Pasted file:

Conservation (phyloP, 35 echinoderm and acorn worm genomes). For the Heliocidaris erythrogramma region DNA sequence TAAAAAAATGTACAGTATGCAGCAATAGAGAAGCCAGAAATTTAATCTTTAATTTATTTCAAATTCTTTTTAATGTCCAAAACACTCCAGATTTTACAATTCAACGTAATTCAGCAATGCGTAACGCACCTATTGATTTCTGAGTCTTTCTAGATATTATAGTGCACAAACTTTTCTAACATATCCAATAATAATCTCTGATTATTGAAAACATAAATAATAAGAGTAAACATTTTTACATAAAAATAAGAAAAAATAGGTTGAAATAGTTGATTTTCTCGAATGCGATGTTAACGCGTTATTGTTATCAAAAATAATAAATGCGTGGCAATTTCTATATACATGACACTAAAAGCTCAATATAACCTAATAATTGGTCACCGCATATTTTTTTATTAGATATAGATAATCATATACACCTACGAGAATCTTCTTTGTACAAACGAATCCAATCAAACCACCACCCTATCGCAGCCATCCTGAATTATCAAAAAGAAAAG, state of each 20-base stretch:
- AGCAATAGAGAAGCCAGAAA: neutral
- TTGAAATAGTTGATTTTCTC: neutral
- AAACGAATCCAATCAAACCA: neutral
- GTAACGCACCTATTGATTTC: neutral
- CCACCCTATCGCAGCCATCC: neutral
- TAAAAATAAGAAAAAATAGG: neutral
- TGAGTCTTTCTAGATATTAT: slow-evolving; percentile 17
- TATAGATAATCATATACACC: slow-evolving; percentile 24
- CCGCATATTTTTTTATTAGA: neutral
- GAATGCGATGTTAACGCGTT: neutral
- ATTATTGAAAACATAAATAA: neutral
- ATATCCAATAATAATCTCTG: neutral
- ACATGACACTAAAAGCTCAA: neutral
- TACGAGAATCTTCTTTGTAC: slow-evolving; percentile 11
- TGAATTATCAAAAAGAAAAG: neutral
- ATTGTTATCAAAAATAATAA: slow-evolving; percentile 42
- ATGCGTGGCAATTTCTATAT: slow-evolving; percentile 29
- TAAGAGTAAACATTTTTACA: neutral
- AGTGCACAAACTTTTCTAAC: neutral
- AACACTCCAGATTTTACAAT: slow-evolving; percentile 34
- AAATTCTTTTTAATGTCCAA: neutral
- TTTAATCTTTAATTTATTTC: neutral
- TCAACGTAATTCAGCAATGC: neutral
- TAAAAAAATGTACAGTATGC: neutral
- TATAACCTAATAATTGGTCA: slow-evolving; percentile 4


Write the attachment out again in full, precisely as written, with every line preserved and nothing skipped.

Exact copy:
Conservation (phyloP, 35 echinoderm and acorn worm genomes). For the Heliocidaris erythrogramma region DNA sequence TAAAAAAATGTACAGTATGCAGCAATAGAGAAGCCAGAAATTTAATCTTTAATTTATTTCAAATTCTTTTTAATGTCCAAAACACTCCAGATTTTACAATTCAACGTAATTCAGCAATGCGTAACGCACCTATTGATTTCTGAGTCTTTCTAGATATTATAGTGCACAAACTTTTCTAACATATCCAATAATAATCTCTGATTATTGAAAACATAAATAATAAGAGTAAACATTTTTACATAAAAATAAGAAAAAATAGGTTGAAATAGTTGATTTTCTCGAATGCGATGTTAACGCGTTATTGTTATCAAAAATAATAAATGCGTGGCAATTTCTATATACATGACACTAAAAGCTCAATATAACCTAATAATTGGTCACCGCATATTTTTTTATTAGATATAGATAATCATATACACCTACGAGAATCTTCTTTGTACAAACGAATCCAATCAAACCACCACCCTATCGCAGCCATCCTGAATTATCAAAAAGAAAAG, state of each 20-base stretch:
- AGCAATAGAGAAGCCAGAAA: neutral
- TTGAAATAGTTGATTTTCTC: neutral
- AAACGAATCCAATCAAACCA: neutral
- GTAACGCACCTATTGATTTC: neutral
- CCACCCTATCGCAGCCATCC: neutral
- TAAAAATAAGAAAAAATAGG: neutral
- TGAGTCTTTCTAGATATTAT: slow-evolving; percentile 17
- TATAGATAATCATATACACC: slow-evolving; percentile 24
- CCGCATATTTTTTTATTAGA: neutral
- GAATGCGATGTTAACGCGTT: neutral
- ATTATTGAAAACATAAATAA: neutral
- ATATCCAATAATAATCTCTG: neutral
- ACATGACACTAAAAGCTCAA: neutral
- TACGAGAATCTTCTTTGTAC: slow-evolving; percentile 11
- TGAATTATCAAAAAGAAAAG: neutral
- ATTGTTATCAAAAATAATAA: slow-evolving; percentile 42
- ATGCGTGGCAATTTCTATAT: slow-evolving; percentile 29
- TAAGAGTAAACATTTTTACA: neutral
- AGTGCACAAACTTTTCTAAC: neutral
- AACACTCCAGATTTTACAAT: slow-evolving; percentile 34
- AAATTCTTTTTAATGTCCAA: neutral
- TTTAATCTTTAATTTATTTC: neutral
- TCAACGTAATTCAGCAATGC: neutral
- TAAAAAAATGTACAGTATGC: neutral
- TATAACCTAATAATTGGTCA: slow-evolving; percentile 4